Working moms can too participate in the fun of being a room parent. You don't need to be a superhero to do both -- just organized.
Below are a few helpful hints on how to be an effective room parent while maintaining your sanity and your "real" full-time job.
1.) Communicate frequently and clearly. Parents actually love to help but, most of the time, they just don't know what to do and where. As busy people, parents just have neither the time nor patience to dig through stuff or inquire about how to help in the classroom -- so spell it out clearly and have it easily available.
2.) Set up an online group site and email.
Use the Internet and set up a classroom site online. With a shared calendar, online sign-up sheets, shared to-do lists, roster management, photo sharing, etc., online group sites
are the best and easiest way to keep everyone on the same page and informed. Some of services also have integrated email distribution lists that help remind parents of events, tasks, etc. (But do NOT spam. While email is very tempting as a communication tool, do NOT send out more than one room parent-related email to the parent. Any more than that, parents will tune your email out -- "mental spam filter."). Keep emails short and concise with links to sign-up sheets, calendars, information, etc.
3.) Delegate, delegate, delegate. By signing on as room parent, you are not volunteering for every event and every task -- you are the organizing person, not the only do-er. So use sign-up sheets (online is best -- ubiquitous and real-time) frequently; it's the best way to communicate with other parents what is needed, when, and where.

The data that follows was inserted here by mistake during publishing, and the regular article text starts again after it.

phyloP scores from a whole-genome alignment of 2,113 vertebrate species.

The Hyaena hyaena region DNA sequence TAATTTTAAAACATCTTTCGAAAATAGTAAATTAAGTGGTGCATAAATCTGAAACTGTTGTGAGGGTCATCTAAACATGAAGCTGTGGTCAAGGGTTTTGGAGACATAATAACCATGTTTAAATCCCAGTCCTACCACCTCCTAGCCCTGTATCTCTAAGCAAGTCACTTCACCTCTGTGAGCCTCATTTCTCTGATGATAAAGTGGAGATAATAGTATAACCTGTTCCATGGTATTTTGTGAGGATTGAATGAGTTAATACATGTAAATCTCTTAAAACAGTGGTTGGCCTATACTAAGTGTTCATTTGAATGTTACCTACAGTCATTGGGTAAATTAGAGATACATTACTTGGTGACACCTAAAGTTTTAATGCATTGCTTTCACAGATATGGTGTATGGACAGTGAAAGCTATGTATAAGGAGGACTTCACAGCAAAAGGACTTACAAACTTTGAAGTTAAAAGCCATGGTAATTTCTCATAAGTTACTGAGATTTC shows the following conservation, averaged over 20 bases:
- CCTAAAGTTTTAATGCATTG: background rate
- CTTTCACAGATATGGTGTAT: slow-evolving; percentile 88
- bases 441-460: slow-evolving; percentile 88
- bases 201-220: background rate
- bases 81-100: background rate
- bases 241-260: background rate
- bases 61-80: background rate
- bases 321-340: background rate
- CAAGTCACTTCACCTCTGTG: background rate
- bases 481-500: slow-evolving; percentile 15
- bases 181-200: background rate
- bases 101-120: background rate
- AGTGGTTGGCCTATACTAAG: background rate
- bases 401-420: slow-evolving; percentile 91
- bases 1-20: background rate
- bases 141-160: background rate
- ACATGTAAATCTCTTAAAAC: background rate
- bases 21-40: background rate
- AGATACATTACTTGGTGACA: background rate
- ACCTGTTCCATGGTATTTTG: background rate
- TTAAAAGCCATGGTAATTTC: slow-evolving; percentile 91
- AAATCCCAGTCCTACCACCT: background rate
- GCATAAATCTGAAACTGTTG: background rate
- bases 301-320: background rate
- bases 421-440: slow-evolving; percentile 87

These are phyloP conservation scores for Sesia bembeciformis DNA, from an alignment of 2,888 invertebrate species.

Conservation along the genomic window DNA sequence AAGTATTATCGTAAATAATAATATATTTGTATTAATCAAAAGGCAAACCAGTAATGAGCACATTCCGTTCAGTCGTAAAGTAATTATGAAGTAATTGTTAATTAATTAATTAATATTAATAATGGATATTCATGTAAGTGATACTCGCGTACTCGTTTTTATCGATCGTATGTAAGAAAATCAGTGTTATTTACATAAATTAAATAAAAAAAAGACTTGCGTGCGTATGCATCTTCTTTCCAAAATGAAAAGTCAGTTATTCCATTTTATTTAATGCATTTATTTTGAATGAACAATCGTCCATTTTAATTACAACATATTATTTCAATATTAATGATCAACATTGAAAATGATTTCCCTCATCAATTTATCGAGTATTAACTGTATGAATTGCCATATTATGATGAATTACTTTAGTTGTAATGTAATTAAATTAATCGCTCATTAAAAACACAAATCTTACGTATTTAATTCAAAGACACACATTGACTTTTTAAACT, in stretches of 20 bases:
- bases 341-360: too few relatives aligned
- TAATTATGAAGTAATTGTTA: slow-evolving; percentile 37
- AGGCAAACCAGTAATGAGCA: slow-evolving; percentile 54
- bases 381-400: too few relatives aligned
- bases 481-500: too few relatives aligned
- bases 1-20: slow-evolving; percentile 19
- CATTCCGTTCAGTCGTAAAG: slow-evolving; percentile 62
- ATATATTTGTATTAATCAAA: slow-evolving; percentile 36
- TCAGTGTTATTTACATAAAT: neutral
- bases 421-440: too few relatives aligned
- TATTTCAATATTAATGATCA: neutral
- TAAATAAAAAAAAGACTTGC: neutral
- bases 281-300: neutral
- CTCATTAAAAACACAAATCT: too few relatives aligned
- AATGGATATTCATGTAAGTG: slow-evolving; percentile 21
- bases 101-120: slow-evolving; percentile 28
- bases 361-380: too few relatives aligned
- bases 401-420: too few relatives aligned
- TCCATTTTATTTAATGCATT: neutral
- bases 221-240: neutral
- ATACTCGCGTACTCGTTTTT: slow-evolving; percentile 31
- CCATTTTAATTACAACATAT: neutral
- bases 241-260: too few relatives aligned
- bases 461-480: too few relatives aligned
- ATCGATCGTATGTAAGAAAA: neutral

4.) Communicate frequently with the teacher. Make time each week to spend 10 minutes with the teacher to discuss upcoming events, needs, and activities. Some teachers even prefer to connect via email since their classroom time and afterschool time is very hectic.
5.) You are a room parent, not a therapist. Don't try to mediate problems between families and teachers. Don't take sides. If there are issues, lead the family to the correct school staff (e.g., learning specialist, school psychologist, principal, etc.).
6.) Collect a classroom slush fund. If your school allows it, build a classroom slush fund at the beginning of the year. Ask the parents to contribute $25 dollars to the fund to cover various expenses during the year, including special event expenses, costumes for plays. Any money left over can be used for the end of school year or holiday gift.
7.) Share photos. Parents love photos. Use the online group sites or other photo sites to share photos of events.